Can I build an instrument to measure the size of the Sun and of the Moon?
How would I go about measuring how wide (in degrees) the disk of the moon appears? Can I use the fact that we are able to divide the celestial sphere in 360degrees? I was thinking of setting up 2 strings to line up with either side of the full moon, then measuring the time (t) it takes for one side of the moon to reach the other string. Using the ratio x/360deg = t/24 h, I would be able to calculate the apparent diameter of the moon (x).
Your idea on how to measure the size of the Moon is interesting, but you will have to be very carefull to make accurate measurements. In the formula you gave, you should do x/360=t/(24h50min) because the Moon takes longer than 24h to come back to the same spot in the sky. Second, I don't see why you need two strings. Wouldn't one be enough? you just measure the time between each side of the Moon crosses it. The most problematic thing I can see is that if the Moon goes slightly on a diagonal path you will not get a good measurement. The best time to do your experiment would therefore be when the Moon is at its highest point in the sky, so it goes fairly straight (at midnight when there is a full Moon would be the best time).
If you want to compare the results from your experiment to something else, I tell you how to build a very simple instrument that will enable you to measure the diameter of both the Moon and the Sun. You will need a box, a ruler, some aluminum foil, and a needle. The device you are going to build is the same as you would use to look at a solar eclipse. Since I cannot draw things to explain you how to do it, have a look at this web page which explains it clearly.
If you build long enough of a box, you will be able to measure the diameter of the image of the Sun (or of the full Moon), which we will call d, and you will also know l, the length of your box. From that, you can get the actual diameter by doing: D=L*d/l where L is the distance to the object: L=150 000 000 km for the Sun, L=384 000km for the Moon. If you want, you can calculate the angular diameter, theta, by doing: theta=(d*180)/(l*Pi). You should get about 1/2 degree for both the Sun and the Moon.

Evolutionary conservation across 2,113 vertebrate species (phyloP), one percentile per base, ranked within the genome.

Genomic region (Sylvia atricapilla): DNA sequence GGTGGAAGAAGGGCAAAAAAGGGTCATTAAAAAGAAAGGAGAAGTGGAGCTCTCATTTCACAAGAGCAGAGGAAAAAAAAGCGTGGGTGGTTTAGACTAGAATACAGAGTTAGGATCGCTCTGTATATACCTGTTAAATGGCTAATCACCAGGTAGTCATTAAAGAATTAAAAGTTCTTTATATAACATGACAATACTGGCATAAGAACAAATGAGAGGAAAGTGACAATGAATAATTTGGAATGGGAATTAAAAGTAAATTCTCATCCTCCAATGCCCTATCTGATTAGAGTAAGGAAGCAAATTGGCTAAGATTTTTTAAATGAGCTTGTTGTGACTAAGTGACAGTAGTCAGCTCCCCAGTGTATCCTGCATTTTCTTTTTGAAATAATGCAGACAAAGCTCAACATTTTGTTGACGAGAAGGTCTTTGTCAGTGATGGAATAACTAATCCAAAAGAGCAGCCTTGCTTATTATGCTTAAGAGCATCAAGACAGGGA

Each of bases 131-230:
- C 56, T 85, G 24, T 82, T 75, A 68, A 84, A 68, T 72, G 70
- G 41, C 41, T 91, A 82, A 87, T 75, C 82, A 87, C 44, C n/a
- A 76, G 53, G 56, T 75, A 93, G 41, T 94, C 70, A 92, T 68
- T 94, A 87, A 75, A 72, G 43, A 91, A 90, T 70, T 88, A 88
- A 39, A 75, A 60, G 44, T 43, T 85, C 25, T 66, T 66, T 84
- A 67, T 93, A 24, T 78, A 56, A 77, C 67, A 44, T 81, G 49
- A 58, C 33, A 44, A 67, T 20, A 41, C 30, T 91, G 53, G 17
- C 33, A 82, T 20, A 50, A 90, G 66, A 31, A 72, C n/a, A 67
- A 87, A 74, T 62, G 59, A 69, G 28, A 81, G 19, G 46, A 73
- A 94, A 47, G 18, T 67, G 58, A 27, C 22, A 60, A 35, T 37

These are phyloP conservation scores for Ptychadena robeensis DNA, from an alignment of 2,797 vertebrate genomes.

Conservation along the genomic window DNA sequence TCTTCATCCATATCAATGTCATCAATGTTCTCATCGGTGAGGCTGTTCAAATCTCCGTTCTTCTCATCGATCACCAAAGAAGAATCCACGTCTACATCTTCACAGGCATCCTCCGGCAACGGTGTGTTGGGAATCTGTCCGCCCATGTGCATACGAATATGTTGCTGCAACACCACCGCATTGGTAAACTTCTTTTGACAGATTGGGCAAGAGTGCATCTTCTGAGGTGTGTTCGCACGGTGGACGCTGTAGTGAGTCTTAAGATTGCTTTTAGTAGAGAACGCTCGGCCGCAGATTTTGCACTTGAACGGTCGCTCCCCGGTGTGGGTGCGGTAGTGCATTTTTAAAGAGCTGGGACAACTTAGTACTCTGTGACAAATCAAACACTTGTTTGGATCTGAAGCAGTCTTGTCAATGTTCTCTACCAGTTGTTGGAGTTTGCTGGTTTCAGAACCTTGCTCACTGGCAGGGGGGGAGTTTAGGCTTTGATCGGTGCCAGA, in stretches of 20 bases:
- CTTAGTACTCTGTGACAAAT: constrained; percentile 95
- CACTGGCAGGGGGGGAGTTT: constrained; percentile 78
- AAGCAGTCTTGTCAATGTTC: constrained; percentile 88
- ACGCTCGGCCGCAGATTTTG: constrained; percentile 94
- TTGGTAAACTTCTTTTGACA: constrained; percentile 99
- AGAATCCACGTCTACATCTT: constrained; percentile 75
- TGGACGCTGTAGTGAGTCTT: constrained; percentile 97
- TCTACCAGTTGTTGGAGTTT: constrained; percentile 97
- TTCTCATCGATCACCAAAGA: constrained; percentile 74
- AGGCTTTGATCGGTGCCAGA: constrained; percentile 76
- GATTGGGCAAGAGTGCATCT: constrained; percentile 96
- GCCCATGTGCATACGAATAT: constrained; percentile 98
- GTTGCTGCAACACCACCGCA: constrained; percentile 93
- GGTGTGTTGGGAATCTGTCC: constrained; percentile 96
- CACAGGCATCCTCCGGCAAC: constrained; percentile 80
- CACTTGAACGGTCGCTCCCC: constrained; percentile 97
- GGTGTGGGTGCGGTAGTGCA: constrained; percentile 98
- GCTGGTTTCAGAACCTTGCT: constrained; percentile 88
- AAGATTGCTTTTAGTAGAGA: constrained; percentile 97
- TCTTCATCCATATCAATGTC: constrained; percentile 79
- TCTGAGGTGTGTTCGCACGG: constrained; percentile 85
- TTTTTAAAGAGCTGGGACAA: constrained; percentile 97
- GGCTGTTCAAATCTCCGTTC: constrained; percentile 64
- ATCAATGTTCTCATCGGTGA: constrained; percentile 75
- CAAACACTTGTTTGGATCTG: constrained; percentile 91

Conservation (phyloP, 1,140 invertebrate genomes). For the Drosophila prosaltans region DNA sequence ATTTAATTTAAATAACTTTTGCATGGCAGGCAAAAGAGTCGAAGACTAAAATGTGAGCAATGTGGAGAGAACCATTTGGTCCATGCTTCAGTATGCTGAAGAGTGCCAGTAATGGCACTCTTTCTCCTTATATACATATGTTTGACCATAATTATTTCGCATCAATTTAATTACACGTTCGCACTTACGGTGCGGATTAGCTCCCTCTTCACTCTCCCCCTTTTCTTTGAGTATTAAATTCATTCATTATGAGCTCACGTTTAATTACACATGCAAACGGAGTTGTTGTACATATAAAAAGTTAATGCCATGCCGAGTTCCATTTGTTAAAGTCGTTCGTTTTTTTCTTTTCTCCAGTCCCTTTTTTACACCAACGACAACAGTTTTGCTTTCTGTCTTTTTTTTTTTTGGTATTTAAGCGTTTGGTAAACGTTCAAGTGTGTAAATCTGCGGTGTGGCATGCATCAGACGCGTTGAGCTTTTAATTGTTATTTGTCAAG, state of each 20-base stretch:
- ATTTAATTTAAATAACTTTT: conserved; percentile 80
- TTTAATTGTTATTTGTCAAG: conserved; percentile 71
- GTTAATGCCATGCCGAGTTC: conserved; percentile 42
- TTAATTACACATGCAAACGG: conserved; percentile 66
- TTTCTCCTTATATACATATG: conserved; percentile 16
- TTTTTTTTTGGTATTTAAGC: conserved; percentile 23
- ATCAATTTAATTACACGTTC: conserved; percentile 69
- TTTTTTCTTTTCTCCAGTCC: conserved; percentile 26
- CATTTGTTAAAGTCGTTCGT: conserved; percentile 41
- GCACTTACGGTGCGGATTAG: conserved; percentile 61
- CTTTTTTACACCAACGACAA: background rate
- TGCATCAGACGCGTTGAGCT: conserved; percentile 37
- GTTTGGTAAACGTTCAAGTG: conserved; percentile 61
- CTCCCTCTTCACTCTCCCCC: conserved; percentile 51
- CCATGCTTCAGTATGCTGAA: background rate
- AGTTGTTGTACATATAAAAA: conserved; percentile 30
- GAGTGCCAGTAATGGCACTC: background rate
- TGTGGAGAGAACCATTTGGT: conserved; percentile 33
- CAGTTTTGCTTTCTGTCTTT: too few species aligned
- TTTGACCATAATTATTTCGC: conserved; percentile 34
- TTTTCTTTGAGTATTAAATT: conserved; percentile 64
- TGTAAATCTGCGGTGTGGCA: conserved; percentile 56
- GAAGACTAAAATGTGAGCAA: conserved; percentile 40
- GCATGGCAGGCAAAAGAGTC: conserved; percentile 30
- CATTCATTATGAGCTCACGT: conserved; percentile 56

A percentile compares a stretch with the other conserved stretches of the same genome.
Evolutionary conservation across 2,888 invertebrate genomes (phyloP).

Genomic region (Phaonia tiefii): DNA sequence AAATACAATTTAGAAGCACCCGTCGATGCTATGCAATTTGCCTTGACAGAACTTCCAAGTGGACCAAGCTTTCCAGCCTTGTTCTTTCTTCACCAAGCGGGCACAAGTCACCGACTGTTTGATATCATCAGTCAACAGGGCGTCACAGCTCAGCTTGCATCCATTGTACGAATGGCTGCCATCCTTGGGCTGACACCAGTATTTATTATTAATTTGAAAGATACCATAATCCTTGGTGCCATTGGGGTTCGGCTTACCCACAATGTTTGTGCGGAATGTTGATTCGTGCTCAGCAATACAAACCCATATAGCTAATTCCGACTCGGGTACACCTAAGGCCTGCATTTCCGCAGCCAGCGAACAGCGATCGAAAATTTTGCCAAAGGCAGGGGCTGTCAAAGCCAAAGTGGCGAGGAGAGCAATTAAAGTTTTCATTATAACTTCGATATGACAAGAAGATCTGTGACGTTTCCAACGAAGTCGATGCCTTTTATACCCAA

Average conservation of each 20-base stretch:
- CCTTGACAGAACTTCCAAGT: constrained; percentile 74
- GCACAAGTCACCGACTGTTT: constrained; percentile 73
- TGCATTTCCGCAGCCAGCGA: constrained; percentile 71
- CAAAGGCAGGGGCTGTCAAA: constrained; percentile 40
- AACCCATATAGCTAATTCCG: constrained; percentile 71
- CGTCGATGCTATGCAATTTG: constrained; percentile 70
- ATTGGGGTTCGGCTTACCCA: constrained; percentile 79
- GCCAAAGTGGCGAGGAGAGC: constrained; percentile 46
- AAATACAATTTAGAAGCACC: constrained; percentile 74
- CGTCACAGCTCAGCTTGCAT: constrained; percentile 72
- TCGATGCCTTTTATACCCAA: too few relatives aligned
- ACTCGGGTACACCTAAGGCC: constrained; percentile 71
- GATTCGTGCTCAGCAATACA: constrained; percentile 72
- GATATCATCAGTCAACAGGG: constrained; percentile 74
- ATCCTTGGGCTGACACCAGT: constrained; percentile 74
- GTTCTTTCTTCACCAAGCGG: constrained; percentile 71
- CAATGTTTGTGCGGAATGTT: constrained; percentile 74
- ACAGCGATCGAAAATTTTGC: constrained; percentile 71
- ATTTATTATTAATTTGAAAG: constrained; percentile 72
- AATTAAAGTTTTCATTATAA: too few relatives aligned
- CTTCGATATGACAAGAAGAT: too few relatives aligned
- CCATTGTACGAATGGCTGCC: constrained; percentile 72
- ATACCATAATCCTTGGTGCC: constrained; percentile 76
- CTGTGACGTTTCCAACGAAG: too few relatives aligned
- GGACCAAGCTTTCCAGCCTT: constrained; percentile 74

If this doesn't work well for the Moon, I can think of another way of doing it. Tape a coin in your window, and tape one end of a string just on the side of the coin. Then looking with one eye, and holding the string just on the edge of your eye, walk back from your window until the coin exactly blocks the full Moon. Now l will be the length of the string between the coin and your eye at that point, and d the diameter of the coin. You can use the fomulas above to calculate the diameter of the Moon.
This website also presents another (slightly more complex) method of measuring the same thing.
Have fun with your experiments!
Get More 'Curious?' with Our New PODCAST:
- Podcast? Subscribe? Tell me about the Ask an Astronomer Podcast
- Subscribe to our Podcast | Listen to our current Episode
- Cool! But I can't now. Send me a quick reminder now for later.
How to ask a question:
If you have a follow-up question concerning the above subject, submit it here. If you have a question about another area of astronomy, find the topic you're interested in from the archive on our site menu, or go here for help.Table 'curious.Referrers' doesn't existTable 'curious.Referrers' doesn't exist
This page has been accessed 23449 times since October 25, 2002.
Last modified: October 18, 2005 6:13:51 PM
Ask an Astronomer is hosted by the Astronomy Department at Cornell University and is produced with PHP and MySQL.
Warning: Your browser is misbehaving! This page might look ugly. (Details)